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17 Dutch companies build first hydrogen-powered aircraft

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By 2028, the first medium-sized passenger plane should be able to fly on green hydrogen from Amsterdam to London. In doing so, some 17 companies, including Fokker and TU Delft, are converting an existing propeller plane into a hydrogen-electric aircraft. Michel van Ierland of Unified International is bringing those parties together as an entrepreneur.

Flying causes a lot of CO2 emissions. That’s why companies are working hard to develop sustainable alternatives, such as electric or hydrogen-powered planes. But why do it on your own? Unified International brought parties in the aircraft industry in the Netherlands together to build the first hydrogen-powered passenger plane. “From 2028 onwards we will be competing with engine manufacturers and have a completely new, green product in the market.”

How do you ensure rapid sustainability?

“We have an awful lot of aviation knowledge at our disposal in the Netherlands. We have been making aircraft for over a hundred years. For example, around Technology Park Ypenburg in The Hague you have a cluster of manufacturing companies. Eindhoven is home to the engine companies and Twente to many materials companies. We thought: how can we make maximum use of all this knowledge?

Together with Innovation Quarter, we brought 17 companies together in a consortium and are building the first medium-sized converted hydrogen-powered aircraft. The new plane does not emit CO2 but just water, which makes flying a lot less polluting. Moreover, we are reusing many aircraft parts, such as the Airframe, the structure of the aircraft. The engine becomes green and the frames can be used a lot longer, doubly sustainable.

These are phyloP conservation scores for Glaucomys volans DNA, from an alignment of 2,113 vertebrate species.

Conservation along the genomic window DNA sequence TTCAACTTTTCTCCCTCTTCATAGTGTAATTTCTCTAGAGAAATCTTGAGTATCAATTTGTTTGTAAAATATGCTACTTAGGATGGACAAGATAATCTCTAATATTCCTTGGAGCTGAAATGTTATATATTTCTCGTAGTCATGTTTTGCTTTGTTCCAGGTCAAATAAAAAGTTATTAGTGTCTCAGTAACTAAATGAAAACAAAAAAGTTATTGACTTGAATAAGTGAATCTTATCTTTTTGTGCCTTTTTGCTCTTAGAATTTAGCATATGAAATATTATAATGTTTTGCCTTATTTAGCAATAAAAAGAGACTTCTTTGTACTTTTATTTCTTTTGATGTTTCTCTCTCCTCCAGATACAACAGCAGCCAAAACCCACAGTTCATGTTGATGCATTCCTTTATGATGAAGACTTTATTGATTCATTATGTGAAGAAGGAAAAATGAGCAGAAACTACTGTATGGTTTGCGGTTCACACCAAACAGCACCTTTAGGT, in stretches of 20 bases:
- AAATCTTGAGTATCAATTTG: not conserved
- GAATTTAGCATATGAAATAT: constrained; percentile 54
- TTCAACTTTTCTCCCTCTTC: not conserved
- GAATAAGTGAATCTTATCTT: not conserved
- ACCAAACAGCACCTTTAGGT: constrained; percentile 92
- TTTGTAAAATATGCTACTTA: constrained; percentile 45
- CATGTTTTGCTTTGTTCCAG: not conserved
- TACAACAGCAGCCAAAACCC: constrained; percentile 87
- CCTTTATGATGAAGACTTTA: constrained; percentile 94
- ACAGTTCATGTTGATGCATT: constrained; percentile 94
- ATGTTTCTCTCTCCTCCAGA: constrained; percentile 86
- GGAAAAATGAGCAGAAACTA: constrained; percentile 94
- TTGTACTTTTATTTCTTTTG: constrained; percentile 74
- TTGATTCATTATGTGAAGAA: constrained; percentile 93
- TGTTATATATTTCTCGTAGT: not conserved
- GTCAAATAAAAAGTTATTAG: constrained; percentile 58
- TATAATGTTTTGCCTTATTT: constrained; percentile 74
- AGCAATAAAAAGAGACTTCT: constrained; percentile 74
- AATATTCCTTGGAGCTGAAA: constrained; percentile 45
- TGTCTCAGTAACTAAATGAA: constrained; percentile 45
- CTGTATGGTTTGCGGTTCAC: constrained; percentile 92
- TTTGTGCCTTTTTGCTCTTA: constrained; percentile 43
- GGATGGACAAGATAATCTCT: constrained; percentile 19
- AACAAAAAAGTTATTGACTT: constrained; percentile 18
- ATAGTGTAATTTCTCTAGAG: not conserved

Sustainability is of course essential, but there has to be a business case in it. In the end, you have to be able to compete and earn your place in the next generation of aircraft.

“The hydrogen plane can cover a distance of up to 750 kilometers. That’s a distance from London to Amsterdam. Or you can use it to operate flights between islands in the Caribbean. The ticket price will be some 5 to 10 percent more expensive than current prices. Research shows that consumers are willing to pay that amount of money if they know they are flying a completely green, zero-emission solution.

To make the hydrogen airplane, we convert a propeller airplane. Several types of propeller planes around the world are eligible for this. So these are mainly aircraft that do not travel too long distances, about 750 kilometers. Eventually we will also need large hydrogen-powered aircraft that can fly further, but that will probably take until 2040. We don’t want to wait for that, we need to get started now.”

What type of leader is needed to do that?

“To bring all those parties together, you need a real bridge builder. Someone who brings people together and has an overview of the knowledge position we have. We want to pioneer and make an impact. And that is only possible by doing our homework, making a robust plan and involving people both internally and externally. By being open to criticism we stay sharp. But the most important thing of all is to stay on course. If we keep our goal in mind, to make the first hydrogen flight between Amsterdam and London possible in 2028, we will all be working towards that.”

What challenges are there?

“In terms of technology, there are really still points that we need to pay extra attention to. But in the Netherlands we have a lot of technical partners. To arrive at a solution, it works to put technical people together, close the door and only open it again when there is an answer to the question. This kind of pressure cooker session works very well with a technical team.

Another challenge is in gaining trust. The technology is not new and we need to bring it together for an airborne application. So we need to get the benefit of the doubt. We have been awarded an investment from the Growth Fund as part of the Aviation in Transition program and we are immensely proud of that. By doing that, they are showing that they are giving a company like ours a boost on a program that matters.”

Sustainable flying: electric or hydrogen?

“For short distances and fewer passengers, electric flying is also an interesting option. But for longer distances and more passengers you really need hydrogen. It has a high energy density and is a good energy carrier. It does take up a lot of volume, which means we have to remove a number of rows of seats from the aircraft. But on the other hand, you ‘burn it off’ on the way, making the aircraft lighter and more efficient. Batteries don’t get lighter when they consume energy. What you start with, you end up with. With hydrogen, that’s a lot more efficient.”

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